"I do believe that moral behavior is not subjective, even if our understanding of objective morality is flawed."This doesn't make any sense to me. Saying person A should do B in situation C is neither a retrodiction/description/prediction of past/present/future states of affairs, nor is it a claim about logically necessary implications of hypothetical possible states of affairs. So if claims are 'objectively true' by virtue of accurately representing what they refer to, how is a moral 'should' claim objective at all? And like Philosopher said, you never expounded upon exactly what in Christian theology or apologetics successfully gets around this faulty wishful thinking. You can't say "oh we can't prove why strawberry is superior to vanilla ice cream, but we might in the future with more to go on" or claim the existence of furiously sleeping green ideas as an axiom of reality without incontrovertibly committing a category error. Same dealio with prescriptive morality.It's possible you mean "moral behavior" to refer to the existence of unselfish, altruistic, empathic acts by human beings, instead the proposed objective truth of moral ought claims. There actually are scientific and other theories that expound on why humans cooperate and have the capacity to feel and behave for each other.… "the Euclidean and non-Euclidean are contradictory and equally correct."Some clarification needed imo. That's like saying primes and composites are contradictory and equally correct. Prime and composite numbers are just two different types of numbers we can talk about, their simultaneous existence is not contradictory (rather, their attributes are different), and they are not 'correct' because they aren't even statements (the axioms designed to describe them are)."I have made the leap to accept that there may be true things that cannot be understand via the scientific method" [Charles]Could you elaborate? I've come to similar conclusions about how-it-feels type facts of phenomenological, first-hand subjective experience (not through any illogical "leap" mind you), but otherwise the world is intelligible with guarantees only if one uses logic, reason, and empirical evidence.Lukas: You're acting as if there is only a single theist claim. There's more than one believer in the world.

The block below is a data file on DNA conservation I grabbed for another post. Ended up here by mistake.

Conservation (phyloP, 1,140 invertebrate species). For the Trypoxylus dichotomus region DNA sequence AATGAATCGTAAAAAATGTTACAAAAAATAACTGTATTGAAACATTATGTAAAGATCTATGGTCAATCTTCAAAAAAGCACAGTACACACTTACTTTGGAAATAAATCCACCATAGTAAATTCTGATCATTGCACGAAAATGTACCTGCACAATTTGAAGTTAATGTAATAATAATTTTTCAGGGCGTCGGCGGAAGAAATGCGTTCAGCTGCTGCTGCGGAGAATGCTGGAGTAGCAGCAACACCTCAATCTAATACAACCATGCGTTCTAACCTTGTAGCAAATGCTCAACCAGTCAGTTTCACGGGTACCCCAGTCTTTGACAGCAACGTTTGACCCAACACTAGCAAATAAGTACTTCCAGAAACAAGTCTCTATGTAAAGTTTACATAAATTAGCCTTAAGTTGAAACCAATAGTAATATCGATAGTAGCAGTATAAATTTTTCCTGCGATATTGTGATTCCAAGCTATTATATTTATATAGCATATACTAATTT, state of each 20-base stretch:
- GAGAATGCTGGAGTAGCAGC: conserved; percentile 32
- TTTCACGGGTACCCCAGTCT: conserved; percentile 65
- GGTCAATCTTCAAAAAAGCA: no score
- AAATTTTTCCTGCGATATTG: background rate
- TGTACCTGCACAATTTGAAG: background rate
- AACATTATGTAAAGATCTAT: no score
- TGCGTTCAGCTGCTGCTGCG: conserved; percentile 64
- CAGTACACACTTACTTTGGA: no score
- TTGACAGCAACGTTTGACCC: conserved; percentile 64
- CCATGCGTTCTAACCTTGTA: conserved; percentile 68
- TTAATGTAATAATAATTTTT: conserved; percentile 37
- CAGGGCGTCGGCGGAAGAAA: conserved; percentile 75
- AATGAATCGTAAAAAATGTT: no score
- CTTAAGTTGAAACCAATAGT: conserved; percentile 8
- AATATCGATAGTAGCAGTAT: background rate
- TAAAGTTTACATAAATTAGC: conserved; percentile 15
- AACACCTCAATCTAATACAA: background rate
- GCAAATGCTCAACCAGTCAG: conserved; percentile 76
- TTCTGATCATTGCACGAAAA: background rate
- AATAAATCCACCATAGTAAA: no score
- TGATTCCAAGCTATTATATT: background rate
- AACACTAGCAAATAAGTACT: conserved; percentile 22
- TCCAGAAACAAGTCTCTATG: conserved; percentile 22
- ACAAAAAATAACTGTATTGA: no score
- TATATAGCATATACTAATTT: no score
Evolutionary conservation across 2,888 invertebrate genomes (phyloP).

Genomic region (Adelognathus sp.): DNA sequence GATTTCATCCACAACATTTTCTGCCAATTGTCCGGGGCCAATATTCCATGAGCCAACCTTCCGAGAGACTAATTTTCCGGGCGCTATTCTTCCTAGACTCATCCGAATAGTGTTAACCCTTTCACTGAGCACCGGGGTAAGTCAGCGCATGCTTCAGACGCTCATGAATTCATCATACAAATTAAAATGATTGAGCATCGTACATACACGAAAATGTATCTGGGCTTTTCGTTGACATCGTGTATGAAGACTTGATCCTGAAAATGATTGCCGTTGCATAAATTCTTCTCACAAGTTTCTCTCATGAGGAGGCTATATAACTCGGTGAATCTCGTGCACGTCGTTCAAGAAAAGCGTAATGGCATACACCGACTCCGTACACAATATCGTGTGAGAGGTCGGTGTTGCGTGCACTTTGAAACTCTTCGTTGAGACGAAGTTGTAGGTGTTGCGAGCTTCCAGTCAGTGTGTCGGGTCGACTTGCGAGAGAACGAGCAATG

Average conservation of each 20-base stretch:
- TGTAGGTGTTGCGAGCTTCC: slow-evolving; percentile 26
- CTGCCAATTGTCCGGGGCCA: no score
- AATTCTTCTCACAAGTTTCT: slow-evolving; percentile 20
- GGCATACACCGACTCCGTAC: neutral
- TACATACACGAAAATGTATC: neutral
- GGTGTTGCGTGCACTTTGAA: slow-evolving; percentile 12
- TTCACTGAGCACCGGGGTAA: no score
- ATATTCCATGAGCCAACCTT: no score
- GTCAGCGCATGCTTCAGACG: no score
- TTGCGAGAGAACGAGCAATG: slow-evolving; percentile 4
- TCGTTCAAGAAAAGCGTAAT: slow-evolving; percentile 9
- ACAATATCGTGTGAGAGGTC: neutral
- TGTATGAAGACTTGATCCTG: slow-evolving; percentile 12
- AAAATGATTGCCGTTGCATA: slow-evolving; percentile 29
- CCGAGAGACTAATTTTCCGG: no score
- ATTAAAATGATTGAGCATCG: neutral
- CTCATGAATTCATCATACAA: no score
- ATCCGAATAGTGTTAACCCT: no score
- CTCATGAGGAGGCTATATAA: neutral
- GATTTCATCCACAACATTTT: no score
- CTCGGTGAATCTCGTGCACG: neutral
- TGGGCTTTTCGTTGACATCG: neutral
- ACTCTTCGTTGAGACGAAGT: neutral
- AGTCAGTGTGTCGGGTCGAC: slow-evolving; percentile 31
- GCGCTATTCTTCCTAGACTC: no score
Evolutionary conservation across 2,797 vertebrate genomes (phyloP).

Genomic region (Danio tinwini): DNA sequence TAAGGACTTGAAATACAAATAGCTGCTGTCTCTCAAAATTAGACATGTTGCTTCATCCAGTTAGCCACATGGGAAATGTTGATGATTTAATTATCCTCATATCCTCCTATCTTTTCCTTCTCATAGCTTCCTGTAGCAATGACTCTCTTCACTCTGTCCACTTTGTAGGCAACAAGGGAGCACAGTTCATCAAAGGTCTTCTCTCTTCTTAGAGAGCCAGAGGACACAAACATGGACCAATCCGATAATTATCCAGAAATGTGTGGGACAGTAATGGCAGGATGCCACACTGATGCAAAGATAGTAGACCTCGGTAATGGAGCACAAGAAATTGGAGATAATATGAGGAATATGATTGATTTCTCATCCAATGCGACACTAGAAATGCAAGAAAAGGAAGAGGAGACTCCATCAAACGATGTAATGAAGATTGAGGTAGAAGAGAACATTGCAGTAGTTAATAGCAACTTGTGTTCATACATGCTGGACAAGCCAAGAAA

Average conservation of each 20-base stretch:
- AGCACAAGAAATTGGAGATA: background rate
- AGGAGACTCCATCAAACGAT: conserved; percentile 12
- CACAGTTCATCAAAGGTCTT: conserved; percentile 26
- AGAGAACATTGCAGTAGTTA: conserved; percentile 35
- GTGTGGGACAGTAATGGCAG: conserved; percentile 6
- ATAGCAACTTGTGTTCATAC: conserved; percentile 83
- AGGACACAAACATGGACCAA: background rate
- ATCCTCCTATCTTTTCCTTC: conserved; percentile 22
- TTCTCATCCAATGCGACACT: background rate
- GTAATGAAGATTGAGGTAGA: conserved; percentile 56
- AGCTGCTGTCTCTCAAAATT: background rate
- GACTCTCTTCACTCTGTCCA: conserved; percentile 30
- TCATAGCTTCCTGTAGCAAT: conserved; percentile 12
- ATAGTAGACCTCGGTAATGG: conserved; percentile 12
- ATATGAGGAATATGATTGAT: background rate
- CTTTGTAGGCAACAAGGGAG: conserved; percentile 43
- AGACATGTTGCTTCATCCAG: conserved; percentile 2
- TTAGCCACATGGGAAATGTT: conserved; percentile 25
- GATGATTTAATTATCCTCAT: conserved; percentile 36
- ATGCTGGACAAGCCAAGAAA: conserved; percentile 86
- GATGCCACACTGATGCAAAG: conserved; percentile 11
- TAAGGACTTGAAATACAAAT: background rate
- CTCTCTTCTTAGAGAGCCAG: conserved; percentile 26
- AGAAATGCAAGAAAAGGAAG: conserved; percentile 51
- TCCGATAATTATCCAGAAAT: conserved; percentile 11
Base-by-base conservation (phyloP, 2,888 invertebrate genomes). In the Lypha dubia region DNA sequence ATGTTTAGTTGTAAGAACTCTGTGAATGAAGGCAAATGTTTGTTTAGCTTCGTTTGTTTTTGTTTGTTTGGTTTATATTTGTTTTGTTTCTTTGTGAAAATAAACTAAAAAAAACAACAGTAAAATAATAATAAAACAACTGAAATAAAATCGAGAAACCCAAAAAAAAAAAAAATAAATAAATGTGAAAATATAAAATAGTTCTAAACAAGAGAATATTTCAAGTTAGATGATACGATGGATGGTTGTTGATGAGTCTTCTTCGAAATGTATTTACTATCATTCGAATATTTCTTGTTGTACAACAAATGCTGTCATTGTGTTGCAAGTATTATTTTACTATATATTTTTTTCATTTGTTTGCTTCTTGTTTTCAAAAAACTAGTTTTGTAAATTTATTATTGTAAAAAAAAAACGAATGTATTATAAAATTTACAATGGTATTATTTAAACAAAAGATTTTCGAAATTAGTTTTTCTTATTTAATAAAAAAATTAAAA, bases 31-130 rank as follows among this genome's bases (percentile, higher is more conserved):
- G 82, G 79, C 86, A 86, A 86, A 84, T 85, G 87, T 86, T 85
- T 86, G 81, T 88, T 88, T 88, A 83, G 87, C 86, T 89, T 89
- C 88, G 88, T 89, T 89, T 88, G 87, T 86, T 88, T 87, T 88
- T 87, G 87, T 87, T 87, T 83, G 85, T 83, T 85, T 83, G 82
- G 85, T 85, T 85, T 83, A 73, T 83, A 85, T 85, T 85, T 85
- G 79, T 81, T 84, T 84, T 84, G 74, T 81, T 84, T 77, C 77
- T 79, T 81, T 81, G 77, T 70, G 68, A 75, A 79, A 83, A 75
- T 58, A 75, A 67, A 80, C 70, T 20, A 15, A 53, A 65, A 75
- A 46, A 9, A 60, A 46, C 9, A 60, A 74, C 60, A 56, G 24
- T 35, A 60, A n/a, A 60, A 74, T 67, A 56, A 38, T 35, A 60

• @spec: For a statement to be "objective" it need not be descriptive nor necessary. The simplest meaning of "objective" relies on the distinction between objective and subjective, between object and subject. "Objective morality" is simply morality that is not predicated on the person ("subject") but on the things external to the person ("object": namely, the act itself, the circumstances of the act, and the intention behind the act). This resolves the apparent category error you point out.You write: "There actually are scientific and other theories that expound on why humans cooperate and have the capacity to feel and behave for each other."In point of fact, there are theories that expound on HOW humans developed the capacity to cooperate and empathize. This is no more an foundation for 'objective morality' than an explanation of the history of chess would be a foundation for chess strategy. Christians don't dispute that altruism is beneficial to society. But that statement (and thus, any theory of the development of altruism) does not demonstrate how a moral standard is objective — that is, how it might transcend subjective perception and conduct.Your explanation doesn't explain morality: it presupposes morality. Altruism developed because it benefits the community, and is therefore good. But why is it good to benefit the community? This explanation is tautological: it assumes that 'the greatest good for the greatest number' is an objective standard, and derives all other standards from this root.

  • Tawanda

    Well I might not know as much as a professor, or have a degree in anything (yet) but I do have an experience
    Its a long story! and I’m not going to tell it, but long story short you ought to be a born again christian to live life to the fullest, get salvation, and find your personal meaning in this life from God, He made the way (on the cross) so he can have a relationship with you, And he can live in your heart anytime you choose to accept him. something that was almost impossible happend to me that changed me it wasn’t random, I had faith for this and it followed. If you want to find the truth, you have to find someone/something that is the same yesterday, today, and forever. and just ask God to make himself real to you 🙂
    wouldn’t hurt?